The title sums it up pretty well. I'm using MS Word to write a paper I intend to publish in a SCI journal. It will contain ~15 equations (non-trivial ones: integrals, sums, fractions, special characters, etc.). I'm fairly efficient in Word, but have absolutely no experience using LaTeX. Please correct me if I'm wrong, but I'm under the impression that once a paper is accepted, it is edited to conform with the journals publishing style, as opposed to some conferences, I attended, which provide a pre-formatted Word document in which I have to place my work before applying to the conference. As the journal provides no such template (but accepts .doc format), I was wondering if there could emerge any issues regarding the equations.

PS: the field is computer science

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    I hear it depends on the journal, some will just reformat your paper. Its best to check with the journal. – bdeonovic Jun 28 '14 at 13:30

If they accept .doc probably they also accept MS Equation. However, the best you can do is ask them directly.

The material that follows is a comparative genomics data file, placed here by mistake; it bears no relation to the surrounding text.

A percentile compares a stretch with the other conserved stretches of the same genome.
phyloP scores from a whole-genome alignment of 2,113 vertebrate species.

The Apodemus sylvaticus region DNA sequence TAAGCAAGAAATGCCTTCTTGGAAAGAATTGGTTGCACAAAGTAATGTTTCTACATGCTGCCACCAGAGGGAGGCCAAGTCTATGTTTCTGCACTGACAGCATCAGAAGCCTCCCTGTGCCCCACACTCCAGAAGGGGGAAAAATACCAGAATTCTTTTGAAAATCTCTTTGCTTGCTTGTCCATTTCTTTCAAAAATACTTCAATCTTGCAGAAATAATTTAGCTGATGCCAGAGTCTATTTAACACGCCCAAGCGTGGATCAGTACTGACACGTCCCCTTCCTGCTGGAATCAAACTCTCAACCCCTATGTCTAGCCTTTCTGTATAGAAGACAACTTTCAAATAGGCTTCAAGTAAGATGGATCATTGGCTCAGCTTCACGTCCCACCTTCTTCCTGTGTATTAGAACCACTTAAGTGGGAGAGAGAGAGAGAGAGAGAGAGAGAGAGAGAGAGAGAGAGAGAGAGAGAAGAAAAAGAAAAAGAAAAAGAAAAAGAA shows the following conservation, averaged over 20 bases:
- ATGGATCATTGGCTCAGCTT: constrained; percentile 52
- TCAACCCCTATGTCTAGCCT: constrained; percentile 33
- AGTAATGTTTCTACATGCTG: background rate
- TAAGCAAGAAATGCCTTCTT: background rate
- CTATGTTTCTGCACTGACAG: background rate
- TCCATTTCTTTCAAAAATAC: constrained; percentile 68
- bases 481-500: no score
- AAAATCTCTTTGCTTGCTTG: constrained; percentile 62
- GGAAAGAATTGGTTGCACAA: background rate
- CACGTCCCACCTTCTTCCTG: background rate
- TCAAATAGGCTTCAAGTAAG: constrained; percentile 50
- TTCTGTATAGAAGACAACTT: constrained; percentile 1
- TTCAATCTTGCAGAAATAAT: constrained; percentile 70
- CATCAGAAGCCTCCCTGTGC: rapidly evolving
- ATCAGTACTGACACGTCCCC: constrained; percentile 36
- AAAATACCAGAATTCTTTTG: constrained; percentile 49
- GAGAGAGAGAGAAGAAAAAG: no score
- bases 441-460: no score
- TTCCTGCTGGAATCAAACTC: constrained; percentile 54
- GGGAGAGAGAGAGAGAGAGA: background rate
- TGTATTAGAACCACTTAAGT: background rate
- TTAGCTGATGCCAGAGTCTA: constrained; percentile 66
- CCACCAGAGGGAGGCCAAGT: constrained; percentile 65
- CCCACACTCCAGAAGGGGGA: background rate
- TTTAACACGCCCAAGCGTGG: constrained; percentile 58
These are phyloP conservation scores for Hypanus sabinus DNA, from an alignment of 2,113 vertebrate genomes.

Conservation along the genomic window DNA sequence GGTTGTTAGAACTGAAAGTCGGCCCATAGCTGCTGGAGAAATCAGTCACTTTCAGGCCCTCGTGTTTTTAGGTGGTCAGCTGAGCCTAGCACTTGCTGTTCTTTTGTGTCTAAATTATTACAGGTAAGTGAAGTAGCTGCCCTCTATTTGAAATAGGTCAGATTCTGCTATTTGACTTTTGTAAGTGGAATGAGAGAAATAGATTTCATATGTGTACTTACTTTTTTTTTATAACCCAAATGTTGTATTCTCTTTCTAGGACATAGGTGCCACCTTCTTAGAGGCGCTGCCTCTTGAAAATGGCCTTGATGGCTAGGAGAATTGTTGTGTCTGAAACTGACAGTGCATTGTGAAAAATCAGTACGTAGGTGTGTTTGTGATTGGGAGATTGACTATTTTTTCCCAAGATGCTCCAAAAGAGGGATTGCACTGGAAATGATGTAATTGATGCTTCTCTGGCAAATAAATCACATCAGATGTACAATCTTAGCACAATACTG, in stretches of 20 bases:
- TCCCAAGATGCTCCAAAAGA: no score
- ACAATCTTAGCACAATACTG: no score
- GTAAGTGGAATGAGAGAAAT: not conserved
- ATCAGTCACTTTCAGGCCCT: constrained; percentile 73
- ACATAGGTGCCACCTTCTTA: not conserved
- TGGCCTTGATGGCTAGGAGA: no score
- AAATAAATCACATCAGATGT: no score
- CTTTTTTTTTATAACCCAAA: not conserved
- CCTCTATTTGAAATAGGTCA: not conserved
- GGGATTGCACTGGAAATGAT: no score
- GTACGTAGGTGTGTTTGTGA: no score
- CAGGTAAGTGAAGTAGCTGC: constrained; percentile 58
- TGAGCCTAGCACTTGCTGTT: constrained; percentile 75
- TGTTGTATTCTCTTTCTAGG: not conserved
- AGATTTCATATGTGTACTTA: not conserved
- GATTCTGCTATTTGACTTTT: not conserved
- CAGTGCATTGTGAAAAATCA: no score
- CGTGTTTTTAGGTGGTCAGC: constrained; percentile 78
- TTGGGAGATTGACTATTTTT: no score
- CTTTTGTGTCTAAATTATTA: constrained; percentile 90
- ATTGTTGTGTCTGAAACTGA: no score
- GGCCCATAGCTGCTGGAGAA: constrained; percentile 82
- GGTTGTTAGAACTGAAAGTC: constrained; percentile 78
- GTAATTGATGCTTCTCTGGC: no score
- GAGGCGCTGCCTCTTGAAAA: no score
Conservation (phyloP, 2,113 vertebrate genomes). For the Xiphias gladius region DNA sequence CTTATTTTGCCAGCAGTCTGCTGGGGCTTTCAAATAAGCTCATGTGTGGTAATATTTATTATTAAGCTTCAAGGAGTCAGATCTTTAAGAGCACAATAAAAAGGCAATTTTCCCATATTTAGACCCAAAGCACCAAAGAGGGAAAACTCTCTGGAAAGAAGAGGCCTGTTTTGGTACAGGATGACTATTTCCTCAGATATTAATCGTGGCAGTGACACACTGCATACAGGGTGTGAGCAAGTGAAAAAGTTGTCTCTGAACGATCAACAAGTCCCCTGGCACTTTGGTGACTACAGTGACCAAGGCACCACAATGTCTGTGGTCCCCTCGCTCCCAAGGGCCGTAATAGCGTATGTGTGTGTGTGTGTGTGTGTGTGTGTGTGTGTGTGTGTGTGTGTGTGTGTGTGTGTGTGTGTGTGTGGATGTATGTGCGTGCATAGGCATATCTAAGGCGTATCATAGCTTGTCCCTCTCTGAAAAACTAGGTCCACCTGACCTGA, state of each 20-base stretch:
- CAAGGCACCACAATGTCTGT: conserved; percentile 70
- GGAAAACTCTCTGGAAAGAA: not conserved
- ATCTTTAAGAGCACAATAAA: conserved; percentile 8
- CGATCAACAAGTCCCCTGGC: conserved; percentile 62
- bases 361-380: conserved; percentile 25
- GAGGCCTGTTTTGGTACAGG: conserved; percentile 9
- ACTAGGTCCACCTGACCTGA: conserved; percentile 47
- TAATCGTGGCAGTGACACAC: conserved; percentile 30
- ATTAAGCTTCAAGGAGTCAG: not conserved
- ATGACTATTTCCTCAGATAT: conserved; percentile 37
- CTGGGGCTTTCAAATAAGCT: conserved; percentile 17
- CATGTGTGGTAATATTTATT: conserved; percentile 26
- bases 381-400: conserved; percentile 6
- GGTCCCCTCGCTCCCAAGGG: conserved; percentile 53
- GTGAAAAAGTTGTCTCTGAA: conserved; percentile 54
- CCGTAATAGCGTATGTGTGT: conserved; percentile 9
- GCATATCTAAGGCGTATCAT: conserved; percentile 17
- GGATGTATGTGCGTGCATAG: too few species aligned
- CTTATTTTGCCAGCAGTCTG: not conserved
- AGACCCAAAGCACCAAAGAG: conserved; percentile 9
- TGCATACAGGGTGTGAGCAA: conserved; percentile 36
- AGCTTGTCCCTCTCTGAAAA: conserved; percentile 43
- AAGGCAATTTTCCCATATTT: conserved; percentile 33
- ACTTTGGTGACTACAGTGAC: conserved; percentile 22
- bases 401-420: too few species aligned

Anecdote: A couple of years ago I prepared the proceedings for a major CS conference. We had about 120 accepted papers and only one of those was written in MS Word.

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    Thanks, the anecdote is quite enlightening. Before grad school, I've literally had no encounter with LaTeX, sure, I was aware of its existence, but assumed always it was intended for mathematicians and the more mathematical aspects of science. It wasn't insisted on in my department, either. I guess, the next paper I write, I'll try with LaTeX. If for no other reason, than to feel the pros and cons for myself. – user3209815 Jun 28 '14 at 13:12
  • @iliasfl Back to your anecdote, did the authors write their papers with LaTeX? Or any other open-source software? – enthu Jun 29 '14 at 12:12
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    @Parsa Yes, everything else was written in LaTex – iliasfl Jun 29 '14 at 22:06
  • LaTeX has its own learning curve, but once you have written a couple of papers with it, it soon becomes easier than working with MS Word. In the end I wrote my thesis in LaTeX, one of the great benefits was being able to keep each chapter in a separate file, and import some chapters direct from PDF (they were published papers). – Mick Nov 24 '17 at 0:20

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